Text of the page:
The consensus third overall offensive tackle prospect, Lane Johnson came to public attention through his outstanding combine performance. The former high school quarterback showed great athleticism during his drills and shined in a class full of excellent talent. However, his lack of experience in comparison to the aforementioned offensive tackle prospects means he is ranked slightly lower, but is still a top ten prospect in most eyes.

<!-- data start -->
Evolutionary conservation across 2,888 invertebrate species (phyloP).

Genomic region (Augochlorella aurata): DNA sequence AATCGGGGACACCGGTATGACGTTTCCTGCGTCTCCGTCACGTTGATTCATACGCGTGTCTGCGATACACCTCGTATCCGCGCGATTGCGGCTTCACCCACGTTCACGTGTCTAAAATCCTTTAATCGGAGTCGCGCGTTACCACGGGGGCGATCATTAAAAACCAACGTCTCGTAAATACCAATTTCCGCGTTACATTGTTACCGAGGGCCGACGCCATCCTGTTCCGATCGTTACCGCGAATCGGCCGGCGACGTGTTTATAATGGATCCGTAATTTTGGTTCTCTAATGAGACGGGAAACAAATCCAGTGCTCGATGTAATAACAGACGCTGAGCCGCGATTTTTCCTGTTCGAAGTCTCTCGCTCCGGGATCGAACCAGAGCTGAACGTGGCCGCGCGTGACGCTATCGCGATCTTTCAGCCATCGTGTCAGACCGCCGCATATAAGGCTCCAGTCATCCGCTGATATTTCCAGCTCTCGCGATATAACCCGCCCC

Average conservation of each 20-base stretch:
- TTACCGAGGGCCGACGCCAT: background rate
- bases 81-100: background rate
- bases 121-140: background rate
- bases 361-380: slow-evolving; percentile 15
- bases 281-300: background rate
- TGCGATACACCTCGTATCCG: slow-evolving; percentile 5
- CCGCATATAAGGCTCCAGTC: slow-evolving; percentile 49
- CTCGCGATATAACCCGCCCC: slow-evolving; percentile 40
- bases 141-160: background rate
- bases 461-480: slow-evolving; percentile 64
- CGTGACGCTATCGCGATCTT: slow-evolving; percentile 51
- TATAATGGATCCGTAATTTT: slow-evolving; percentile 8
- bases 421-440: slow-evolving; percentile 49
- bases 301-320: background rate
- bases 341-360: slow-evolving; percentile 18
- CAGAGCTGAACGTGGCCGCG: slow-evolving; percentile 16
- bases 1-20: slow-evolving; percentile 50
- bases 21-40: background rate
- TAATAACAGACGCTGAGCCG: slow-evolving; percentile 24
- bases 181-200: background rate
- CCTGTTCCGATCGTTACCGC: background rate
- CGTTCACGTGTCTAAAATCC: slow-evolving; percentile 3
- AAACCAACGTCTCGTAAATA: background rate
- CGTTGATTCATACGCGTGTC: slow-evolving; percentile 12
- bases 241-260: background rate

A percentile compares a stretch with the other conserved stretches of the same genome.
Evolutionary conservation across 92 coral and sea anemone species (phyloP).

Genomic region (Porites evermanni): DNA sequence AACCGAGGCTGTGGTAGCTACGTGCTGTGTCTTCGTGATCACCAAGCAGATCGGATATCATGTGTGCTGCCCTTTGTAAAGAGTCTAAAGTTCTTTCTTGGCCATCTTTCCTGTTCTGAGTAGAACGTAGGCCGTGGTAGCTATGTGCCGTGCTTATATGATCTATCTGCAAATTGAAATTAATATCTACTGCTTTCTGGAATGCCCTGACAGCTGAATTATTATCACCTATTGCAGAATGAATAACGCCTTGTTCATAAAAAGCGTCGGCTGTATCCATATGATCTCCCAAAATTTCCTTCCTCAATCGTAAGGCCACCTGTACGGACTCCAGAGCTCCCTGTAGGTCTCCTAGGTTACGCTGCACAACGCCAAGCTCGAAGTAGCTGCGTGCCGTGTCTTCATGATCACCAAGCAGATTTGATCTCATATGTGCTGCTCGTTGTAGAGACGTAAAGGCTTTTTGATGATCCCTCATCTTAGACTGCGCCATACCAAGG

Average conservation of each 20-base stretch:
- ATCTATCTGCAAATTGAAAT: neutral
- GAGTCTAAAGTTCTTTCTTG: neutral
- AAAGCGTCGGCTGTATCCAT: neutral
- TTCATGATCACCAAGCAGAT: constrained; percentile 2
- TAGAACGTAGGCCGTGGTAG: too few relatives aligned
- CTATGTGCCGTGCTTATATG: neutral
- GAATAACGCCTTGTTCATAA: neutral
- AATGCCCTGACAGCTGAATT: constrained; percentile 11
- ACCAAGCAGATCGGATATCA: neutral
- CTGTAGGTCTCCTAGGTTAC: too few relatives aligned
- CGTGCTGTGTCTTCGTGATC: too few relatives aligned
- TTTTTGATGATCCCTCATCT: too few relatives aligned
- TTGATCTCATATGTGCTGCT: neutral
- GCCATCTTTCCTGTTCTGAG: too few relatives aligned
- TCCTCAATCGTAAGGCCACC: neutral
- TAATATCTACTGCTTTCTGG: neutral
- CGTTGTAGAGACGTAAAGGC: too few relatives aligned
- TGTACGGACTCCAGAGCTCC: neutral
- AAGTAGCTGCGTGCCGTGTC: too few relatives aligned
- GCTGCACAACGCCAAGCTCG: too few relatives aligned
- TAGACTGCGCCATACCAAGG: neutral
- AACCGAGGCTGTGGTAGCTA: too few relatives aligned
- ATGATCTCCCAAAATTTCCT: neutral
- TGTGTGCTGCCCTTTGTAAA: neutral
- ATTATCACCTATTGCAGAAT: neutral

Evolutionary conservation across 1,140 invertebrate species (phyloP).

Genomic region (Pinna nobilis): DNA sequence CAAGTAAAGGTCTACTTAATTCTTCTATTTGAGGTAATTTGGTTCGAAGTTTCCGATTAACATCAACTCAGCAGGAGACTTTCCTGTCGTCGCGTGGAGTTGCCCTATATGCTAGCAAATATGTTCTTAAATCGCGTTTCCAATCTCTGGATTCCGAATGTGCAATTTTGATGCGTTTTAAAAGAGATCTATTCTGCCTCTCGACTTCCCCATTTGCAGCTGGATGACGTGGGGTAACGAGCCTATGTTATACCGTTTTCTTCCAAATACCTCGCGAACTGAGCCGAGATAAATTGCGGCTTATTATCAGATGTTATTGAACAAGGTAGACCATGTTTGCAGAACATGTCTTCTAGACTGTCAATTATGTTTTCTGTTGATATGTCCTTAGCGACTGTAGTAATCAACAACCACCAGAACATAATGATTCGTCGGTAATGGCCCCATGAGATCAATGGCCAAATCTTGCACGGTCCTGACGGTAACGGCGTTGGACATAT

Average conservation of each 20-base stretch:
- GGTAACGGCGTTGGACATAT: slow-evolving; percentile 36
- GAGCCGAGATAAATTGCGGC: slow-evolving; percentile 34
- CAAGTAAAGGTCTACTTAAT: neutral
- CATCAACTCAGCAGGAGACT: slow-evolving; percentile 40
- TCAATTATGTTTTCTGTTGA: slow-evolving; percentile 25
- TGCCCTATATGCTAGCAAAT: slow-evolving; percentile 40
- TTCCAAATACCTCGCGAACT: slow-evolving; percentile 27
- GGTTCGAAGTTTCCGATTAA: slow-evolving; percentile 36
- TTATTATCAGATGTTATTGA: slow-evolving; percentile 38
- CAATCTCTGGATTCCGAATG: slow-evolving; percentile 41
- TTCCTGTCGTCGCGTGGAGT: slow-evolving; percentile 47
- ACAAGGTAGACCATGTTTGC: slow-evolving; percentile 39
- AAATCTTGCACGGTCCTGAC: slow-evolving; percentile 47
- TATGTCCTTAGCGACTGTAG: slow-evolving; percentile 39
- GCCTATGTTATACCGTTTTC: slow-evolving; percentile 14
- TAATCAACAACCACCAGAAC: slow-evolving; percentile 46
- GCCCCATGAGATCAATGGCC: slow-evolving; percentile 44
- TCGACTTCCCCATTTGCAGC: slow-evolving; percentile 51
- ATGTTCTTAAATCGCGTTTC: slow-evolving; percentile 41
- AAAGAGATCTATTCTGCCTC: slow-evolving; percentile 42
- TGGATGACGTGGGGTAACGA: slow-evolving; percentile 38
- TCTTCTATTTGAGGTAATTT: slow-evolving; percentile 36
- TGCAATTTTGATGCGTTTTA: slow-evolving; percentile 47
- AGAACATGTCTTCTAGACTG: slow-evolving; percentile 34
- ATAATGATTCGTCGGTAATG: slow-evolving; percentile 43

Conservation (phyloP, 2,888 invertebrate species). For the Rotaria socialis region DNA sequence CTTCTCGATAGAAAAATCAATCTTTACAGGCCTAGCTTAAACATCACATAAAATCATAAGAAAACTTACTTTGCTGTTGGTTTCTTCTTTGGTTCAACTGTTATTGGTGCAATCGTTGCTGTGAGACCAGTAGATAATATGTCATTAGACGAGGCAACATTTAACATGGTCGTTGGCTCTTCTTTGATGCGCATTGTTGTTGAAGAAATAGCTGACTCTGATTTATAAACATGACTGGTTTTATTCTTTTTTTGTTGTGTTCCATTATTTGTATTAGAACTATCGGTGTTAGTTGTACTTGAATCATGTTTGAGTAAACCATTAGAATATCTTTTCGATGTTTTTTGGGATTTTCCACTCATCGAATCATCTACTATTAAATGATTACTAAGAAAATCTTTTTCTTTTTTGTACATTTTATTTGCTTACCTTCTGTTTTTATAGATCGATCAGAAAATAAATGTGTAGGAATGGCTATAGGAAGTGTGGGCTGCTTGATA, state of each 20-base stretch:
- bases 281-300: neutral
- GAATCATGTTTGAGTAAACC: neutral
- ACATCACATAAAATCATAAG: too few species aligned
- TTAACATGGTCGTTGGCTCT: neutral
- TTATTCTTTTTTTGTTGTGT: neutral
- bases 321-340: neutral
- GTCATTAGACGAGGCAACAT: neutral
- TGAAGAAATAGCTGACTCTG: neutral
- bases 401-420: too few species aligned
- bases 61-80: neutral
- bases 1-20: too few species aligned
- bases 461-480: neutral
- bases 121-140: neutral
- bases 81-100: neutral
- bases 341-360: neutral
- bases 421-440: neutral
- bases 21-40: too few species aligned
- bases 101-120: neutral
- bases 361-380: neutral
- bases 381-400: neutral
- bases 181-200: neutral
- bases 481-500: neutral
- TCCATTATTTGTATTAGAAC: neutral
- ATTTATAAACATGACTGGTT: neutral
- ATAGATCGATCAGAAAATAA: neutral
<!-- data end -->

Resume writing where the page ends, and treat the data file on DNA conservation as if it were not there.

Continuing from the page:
On the topic of Lane Johnson's athleticism, he recorded a 4.72 40-yard dash time, that is almost unheralded for an offensive tackle, and would have been the performance of the day, if it wasn't for small school prospect Terron Armstead out of Arkansas Pine-Bluff, who ran a 4.69! To put those times into perspective, one of the top wide receiver prospects in California's Keenan Allen only ran a 4.71 and a 4.75 in his 40-yard dash (Lane Johnson was also a top-5 performer in every measured drill/event for offensive lineman). Johnson excels because of his athleticism, easily covering ground and mirrors rushers well. He reaches the second level well and has the speed to run alongside the ball carrier and not hold them up, and makes blocks well on the run. He keeps his feet moving well, maintaining the block all the way through. His lack of experience makes him less consistent in his play, sometimes over-playing the rush, however, his elite level athleticism allows him to correct his errors before the damage is done.